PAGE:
We seem to be living in an age where strategy trumps craft, and in a world where, it is said in most of the current writings on brand design, the project brief drives the creative execution, where beauty is secondary to intent. If this is the case, Sol LeWitt has a lot to teach us.
One of his guiding principles for over 40 years was, “The idea becomes a machine that makes the art”.
Last week I was up in the Berkshires and saw a staggering installation of Sol LeWitt’s work at MASS MoCA called “A Wall Drawing Retrospective”. It will be on exhibit until 2033, yes . . . for the next 24 years!
The installation occupies nearly an acre of specially built interior walls that have been installed, per LeWitt’s own specifications, over three stories of a historic mill building situated at the heart of MASS MoCA’s campus. The 27,000-square-foot installation, completed after the artist’s death in 2007, took nearly six months of intensive drafting and painting by a team of some sixty-five artists and art students.
Each wall drawing begins as a set of instructions or simple diagram to be followed in executing the work. As the exhibition makes clear, these straightforward instructions yield an astonishing, and stunningly beautiful, variety of work that is at once simple and highly complex, rigorous and sensual.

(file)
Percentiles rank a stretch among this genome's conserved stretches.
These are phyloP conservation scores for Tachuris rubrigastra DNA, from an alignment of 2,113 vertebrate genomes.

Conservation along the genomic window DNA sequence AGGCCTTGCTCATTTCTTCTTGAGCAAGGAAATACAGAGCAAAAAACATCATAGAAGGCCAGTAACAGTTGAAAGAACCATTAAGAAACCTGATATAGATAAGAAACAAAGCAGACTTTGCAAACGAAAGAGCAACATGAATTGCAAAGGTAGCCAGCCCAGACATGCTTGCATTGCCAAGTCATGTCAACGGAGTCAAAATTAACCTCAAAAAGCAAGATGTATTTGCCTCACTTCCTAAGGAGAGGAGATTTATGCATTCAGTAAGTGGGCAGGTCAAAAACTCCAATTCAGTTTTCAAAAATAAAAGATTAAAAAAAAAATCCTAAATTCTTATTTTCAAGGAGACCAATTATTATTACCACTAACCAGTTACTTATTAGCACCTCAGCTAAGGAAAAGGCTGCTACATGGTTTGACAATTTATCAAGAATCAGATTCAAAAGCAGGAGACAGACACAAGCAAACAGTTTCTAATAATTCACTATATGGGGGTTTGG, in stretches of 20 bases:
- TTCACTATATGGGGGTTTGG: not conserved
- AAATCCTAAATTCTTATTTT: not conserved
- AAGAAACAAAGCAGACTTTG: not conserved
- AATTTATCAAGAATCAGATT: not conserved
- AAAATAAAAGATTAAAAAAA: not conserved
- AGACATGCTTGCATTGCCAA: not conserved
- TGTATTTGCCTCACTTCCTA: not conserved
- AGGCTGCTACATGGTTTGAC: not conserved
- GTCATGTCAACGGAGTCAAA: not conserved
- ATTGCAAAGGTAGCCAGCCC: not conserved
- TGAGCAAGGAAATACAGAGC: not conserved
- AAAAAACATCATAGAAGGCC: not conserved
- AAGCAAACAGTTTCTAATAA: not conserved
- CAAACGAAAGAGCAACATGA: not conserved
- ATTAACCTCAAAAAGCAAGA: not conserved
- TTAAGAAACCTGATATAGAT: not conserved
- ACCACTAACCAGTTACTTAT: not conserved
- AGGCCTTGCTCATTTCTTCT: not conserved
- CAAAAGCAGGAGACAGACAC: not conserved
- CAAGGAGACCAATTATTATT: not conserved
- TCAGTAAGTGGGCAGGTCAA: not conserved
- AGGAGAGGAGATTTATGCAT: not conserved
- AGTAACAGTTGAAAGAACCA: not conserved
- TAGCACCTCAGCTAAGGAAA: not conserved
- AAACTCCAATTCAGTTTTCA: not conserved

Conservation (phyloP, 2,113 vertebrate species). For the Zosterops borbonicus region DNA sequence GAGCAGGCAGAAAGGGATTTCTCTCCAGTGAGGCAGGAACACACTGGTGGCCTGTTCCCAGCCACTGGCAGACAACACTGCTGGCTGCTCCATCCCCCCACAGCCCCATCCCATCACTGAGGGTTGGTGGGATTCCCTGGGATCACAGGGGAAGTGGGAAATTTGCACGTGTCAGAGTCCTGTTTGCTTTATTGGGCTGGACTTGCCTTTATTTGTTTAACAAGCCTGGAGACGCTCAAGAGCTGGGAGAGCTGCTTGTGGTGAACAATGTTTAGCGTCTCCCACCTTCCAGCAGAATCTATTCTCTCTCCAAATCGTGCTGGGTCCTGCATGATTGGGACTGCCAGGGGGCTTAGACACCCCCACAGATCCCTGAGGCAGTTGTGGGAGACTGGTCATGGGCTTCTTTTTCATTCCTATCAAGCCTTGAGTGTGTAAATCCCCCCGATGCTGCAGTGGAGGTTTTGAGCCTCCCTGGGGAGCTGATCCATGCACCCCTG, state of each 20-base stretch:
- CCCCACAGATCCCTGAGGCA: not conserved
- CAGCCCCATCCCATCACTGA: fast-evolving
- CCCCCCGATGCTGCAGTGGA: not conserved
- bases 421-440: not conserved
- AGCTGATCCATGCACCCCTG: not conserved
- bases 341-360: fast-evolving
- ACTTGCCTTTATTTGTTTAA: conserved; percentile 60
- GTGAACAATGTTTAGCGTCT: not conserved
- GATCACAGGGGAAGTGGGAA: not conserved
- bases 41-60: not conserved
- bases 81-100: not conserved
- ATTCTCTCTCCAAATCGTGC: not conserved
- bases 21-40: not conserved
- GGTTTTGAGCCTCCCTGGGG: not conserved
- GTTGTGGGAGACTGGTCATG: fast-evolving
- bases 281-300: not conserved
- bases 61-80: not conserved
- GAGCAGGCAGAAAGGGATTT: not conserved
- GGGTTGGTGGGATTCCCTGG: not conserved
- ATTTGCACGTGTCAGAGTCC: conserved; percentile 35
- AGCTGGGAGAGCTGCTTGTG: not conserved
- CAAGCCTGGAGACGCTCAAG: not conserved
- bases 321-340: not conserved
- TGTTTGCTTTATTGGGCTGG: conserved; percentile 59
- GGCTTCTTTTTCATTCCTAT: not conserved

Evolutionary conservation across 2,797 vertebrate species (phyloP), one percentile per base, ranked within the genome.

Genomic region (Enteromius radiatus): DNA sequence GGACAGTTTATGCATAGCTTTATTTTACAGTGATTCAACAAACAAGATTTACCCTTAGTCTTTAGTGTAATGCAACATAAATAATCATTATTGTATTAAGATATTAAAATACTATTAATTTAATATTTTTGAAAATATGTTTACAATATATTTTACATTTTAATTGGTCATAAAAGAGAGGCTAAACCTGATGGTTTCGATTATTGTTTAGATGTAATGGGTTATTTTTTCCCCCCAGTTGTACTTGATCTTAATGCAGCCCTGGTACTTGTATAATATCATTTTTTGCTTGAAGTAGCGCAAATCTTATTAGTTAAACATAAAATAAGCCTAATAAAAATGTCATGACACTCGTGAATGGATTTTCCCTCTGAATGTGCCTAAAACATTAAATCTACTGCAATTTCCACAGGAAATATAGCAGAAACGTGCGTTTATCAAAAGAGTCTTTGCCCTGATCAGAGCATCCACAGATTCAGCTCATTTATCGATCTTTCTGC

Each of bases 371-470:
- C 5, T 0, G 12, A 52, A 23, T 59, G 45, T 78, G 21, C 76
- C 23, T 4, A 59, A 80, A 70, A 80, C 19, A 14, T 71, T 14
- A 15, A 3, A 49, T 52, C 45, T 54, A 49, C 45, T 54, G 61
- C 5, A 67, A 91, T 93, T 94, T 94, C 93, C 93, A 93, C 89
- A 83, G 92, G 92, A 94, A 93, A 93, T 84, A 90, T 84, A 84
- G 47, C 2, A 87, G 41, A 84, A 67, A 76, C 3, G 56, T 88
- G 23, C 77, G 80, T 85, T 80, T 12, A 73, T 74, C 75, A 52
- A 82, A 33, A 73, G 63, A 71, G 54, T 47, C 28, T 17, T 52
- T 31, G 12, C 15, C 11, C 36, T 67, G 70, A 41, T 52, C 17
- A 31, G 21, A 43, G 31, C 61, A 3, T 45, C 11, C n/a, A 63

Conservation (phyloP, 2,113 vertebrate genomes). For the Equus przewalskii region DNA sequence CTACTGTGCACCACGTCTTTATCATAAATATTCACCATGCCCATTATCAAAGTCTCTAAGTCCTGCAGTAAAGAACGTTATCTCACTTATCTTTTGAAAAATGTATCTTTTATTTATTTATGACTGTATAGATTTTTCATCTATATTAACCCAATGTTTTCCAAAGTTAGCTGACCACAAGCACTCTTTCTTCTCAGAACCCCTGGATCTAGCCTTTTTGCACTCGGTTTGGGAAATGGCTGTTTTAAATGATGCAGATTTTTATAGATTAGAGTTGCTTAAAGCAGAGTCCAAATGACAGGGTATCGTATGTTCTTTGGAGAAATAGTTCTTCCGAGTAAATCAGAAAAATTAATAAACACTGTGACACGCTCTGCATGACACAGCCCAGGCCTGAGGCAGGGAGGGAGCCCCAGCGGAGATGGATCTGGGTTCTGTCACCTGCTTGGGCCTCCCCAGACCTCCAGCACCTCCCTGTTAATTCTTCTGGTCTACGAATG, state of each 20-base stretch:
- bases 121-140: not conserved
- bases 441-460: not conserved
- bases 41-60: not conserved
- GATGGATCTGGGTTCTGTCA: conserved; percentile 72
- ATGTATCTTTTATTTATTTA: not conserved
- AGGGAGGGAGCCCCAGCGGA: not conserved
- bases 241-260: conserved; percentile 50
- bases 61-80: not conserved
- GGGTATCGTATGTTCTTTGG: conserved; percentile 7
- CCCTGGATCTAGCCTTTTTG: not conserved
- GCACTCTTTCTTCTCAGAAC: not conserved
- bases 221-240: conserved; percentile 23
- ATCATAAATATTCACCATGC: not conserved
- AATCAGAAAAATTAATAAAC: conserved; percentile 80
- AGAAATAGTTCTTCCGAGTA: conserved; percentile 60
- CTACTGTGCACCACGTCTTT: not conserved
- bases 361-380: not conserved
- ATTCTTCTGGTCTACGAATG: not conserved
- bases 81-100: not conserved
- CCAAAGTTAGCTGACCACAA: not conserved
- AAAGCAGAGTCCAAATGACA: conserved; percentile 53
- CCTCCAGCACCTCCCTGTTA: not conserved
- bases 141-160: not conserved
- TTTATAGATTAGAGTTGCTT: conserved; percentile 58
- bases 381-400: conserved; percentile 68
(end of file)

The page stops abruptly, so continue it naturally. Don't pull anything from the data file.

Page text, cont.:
It is clear from his lifetime of work, that LeWitt always had a plan. And that plan drove the design, creation, and final installation of his work. Very little was ever left to chance, even if much of the work has, at times, a stunning lyricism. This is the result of the plan, not his, or an artist that may have helped him render the piece, aesthetic judgement along the way.
Again his Principle A, first described by in 1967, is simple but revolutionary, “The idea becomes a machine that makes the art”. When I read the details of this first principal it became instantly clear that, well before package designers had institutionalized the use of the design brief to drive the creation of their work, LeWitt had already begun to use this as a life-long guiding principal for his work.
As an aside, also in the early 1970s, about the same time that LeWitt created some of his most influential early conceptual work based on his principles, Benoit Mandelbrot was first publishing his theories of fractal geometry. Fractal theory, the realization that things are made of infinitely small little bits all similar in shape, also creates a kind of visual lyricism based on a very specific mathematical plan. And without it, much of the modern magic of computer animation would not have been possible.
The Williams College Museum of Art had an exhibition earlier this year that supported the MASS MoCA installation. In the catalogue for this show, Erica DiBenedetto talks about the four guiding principles that supported his work, described as “The ABCDs of Sol LeWitt”.
I think LeWitt’s principals have a very direct application to the role of a package design brief in our current business climate, and will be discussing the application of these four principals in the next week or so.
DiBenedetto, Erica. 2008. The ABCDs of Sol LeWitt. Williamstown, MA. Williams College Museum of Art